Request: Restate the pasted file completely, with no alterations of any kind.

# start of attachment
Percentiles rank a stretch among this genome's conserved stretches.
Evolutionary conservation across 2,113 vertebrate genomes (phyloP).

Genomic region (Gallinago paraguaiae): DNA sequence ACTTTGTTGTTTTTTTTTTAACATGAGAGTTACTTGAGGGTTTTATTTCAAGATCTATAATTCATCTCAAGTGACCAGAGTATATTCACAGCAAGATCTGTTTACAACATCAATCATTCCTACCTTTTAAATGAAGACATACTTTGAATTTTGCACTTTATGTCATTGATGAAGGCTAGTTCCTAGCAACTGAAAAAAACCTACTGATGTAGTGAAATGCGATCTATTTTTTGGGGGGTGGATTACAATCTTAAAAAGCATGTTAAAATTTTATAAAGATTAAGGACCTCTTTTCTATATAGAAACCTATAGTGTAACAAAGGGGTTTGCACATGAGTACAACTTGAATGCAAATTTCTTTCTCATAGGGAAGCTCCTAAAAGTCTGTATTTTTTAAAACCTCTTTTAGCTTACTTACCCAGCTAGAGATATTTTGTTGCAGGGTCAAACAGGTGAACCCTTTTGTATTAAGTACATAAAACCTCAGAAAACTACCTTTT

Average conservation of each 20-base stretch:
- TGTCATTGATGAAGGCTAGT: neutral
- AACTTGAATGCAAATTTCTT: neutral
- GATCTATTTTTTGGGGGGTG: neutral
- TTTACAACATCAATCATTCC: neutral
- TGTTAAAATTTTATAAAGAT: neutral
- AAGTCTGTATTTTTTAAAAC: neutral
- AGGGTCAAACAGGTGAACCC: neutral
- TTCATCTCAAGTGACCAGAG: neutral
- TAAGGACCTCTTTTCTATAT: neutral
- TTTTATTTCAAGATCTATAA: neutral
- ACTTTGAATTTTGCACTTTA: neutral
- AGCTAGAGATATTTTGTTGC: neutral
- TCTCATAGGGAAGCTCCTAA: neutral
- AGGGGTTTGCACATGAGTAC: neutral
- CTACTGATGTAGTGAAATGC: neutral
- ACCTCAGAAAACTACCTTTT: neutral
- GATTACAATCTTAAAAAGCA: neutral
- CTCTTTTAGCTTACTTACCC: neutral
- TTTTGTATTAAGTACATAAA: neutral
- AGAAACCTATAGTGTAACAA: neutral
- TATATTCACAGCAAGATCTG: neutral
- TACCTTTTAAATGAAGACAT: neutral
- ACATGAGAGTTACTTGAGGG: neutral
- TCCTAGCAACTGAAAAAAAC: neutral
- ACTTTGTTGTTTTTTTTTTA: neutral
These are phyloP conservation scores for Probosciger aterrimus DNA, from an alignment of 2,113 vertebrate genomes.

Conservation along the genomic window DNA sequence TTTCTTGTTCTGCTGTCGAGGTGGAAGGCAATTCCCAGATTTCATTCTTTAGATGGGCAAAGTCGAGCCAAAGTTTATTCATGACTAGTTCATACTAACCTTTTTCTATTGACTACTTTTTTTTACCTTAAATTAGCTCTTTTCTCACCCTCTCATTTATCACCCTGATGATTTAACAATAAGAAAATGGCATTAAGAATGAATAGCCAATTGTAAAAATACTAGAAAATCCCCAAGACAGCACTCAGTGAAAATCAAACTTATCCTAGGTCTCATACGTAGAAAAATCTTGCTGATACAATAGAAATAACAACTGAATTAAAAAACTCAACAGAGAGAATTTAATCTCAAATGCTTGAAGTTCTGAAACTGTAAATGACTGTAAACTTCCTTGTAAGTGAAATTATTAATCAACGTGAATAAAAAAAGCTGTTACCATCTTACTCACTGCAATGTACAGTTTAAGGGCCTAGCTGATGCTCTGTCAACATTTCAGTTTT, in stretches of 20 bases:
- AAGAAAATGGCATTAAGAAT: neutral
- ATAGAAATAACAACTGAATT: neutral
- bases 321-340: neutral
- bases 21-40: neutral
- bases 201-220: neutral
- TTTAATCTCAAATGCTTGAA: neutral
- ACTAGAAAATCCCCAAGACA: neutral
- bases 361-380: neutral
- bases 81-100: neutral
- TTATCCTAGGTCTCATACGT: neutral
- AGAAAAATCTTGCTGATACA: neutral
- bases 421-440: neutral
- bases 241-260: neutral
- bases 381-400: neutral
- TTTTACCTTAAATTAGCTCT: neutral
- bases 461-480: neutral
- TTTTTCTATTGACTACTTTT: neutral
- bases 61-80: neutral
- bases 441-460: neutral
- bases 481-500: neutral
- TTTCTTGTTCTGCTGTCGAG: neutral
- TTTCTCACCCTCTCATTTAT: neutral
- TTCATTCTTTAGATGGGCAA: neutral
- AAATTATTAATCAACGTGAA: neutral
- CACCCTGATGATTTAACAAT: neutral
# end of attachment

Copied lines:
Percentiles rank a stretch among this genome's conserved stretches.
Evolutionary conservation across 2,113 vertebrate genomes (phyloP).

Genomic region (Gallinago paraguaiae): DNA sequence ACTTTGTTGTTTTTTTTTTAACATGAGAGTTACTTGAGGGTTTTATTTCAAGATCTATAATTCATCTCAAGTGACCAGAGTATATTCACAGCAAGATCTGTTTACAACATCAATCATTCCTACCTTTTAAATGAAGACATACTTTGAATTTTGCACTTTATGTCATTGATGAAGGCTAGTTCCTAGCAACTGAAAAAAACCTACTGATGTAGTGAAATGCGATCTATTTTTTGGGGGGTGGATTACAATCTTAAAAAGCATGTTAAAATTTTATAAAGATTAAGGACCTCTTTTCTATATAGAAACCTATAGTGTAACAAAGGGGTTTGCACATGAGTACAACTTGAATGCAAATTTCTTTCTCATAGGGAAGCTCCTAAAAGTCTGTATTTTTTAAAACCTCTTTTAGCTTACTTACCCAGCTAGAGATATTTTGTTGCAGGGTCAAACAGGTGAACCCTTTTGTATTAAGTACATAAAACCTCAGAAAACTACCTTTT

Average conservation of each 20-base stretch:
- TGTCATTGATGAAGGCTAGT: neutral
- AACTTGAATGCAAATTTCTT: neutral
- GATCTATTTTTTGGGGGGTG: neutral
- TTTACAACATCAATCATTCC: neutral
- TGTTAAAATTTTATAAAGAT: neutral
- AAGTCTGTATTTTTTAAAAC: neutral
- AGGGTCAAACAGGTGAACCC: neutral
- TTCATCTCAAGTGACCAGAG: neutral
- TAAGGACCTCTTTTCTATAT: neutral
- TTTTATTTCAAGATCTATAA: neutral
- ACTTTGAATTTTGCACTTTA: neutral
- AGCTAGAGATATTTTGTTGC: neutral
- TCTCATAGGGAAGCTCCTAA: neutral
- AGGGGTTTGCACATGAGTAC: neutral
- CTACTGATGTAGTGAAATGC: neutral
- ACCTCAGAAAACTACCTTTT: neutral
- GATTACAATCTTAAAAAGCA: neutral
- CTCTTTTAGCTTACTTACCC: neutral
- TTTTGTATTAAGTACATAAA: neutral
- AGAAACCTATAGTGTAACAA: neutral
- TATATTCACAGCAAGATCTG: neutral
- TACCTTTTAAATGAAGACAT: neutral
- ACATGAGAGTTACTTGAGGG: neutral
- TCCTAGCAACTGAAAAAAAC: neutral
- ACTTTGTTGTTTTTTTTTTA: neutral
These are phyloP conservation scores for Probosciger aterrimus DNA, from an alignment of 2,113 vertebrate genomes.

Conservation along the genomic window DNA sequence TTTCTTGTTCTGCTGTCGAGGTGGAAGGCAATTCCCAGATTTCATTCTTTAGATGGGCAAAGTCGAGCCAAAGTTTATTCATGACTAGTTCATACTAACCTTTTTCTATTGACTACTTTTTTTTACCTTAAATTAGCTCTTTTCTCACCCTCTCATTTATCACCCTGATGATTTAACAATAAGAAAATGGCATTAAGAATGAATAGCCAATTGTAAAAATACTAGAAAATCCCCAAGACAGCACTCAGTGAAAATCAAACTTATCCTAGGTCTCATACGTAGAAAAATCTTGCTGATACAATAGAAATAACAACTGAATTAAAAAACTCAACAGAGAGAATTTAATCTCAAATGCTTGAAGTTCTGAAACTGTAAATGACTGTAAACTTCCTTGTAAGTGAAATTATTAATCAACGTGAATAAAAAAAGCTGTTACCATCTTACTCACTGCAATGTACAGTTTAAGGGCCTAGCTGATGCTCTGTCAACATTTCAGTTTT, in stretches of 20 bases:
- AAGAAAATGGCATTAAGAAT: neutral
- ATAGAAATAACAACTGAATT: neutral
- bases 321-340: neutral
- bases 21-40: neutral
- bases 201-220: neutral
- TTTAATCTCAAATGCTTGAA: neutral
- ACTAGAAAATCCCCAAGACA: neutral
- bases 361-380: neutral
- bases 81-100: neutral
- TTATCCTAGGTCTCATACGT: neutral
- AGAAAAATCTTGCTGATACA: neutral
- bases 421-440: neutral
- bases 241-260: neutral
- bases 381-400: neutral
- TTTTACCTTAAATTAGCTCT: neutral
- bases 461-480: neutral
- TTTTTCTATTGACTACTTTT: neutral
- bases 61-80: neutral
- bases 441-460: neutral
- bases 481-500: neutral
- TTTCTTGTTCTGCTGTCGAG: neutral
- TTTCTCACCCTCTCATTTAT: neutral
- TTCATTCTTTAGATGGGCAA: neutral
- AAATTATTAATCAACGTGAA: neutral
- CACCCTGATGATTTAACAAT: neutral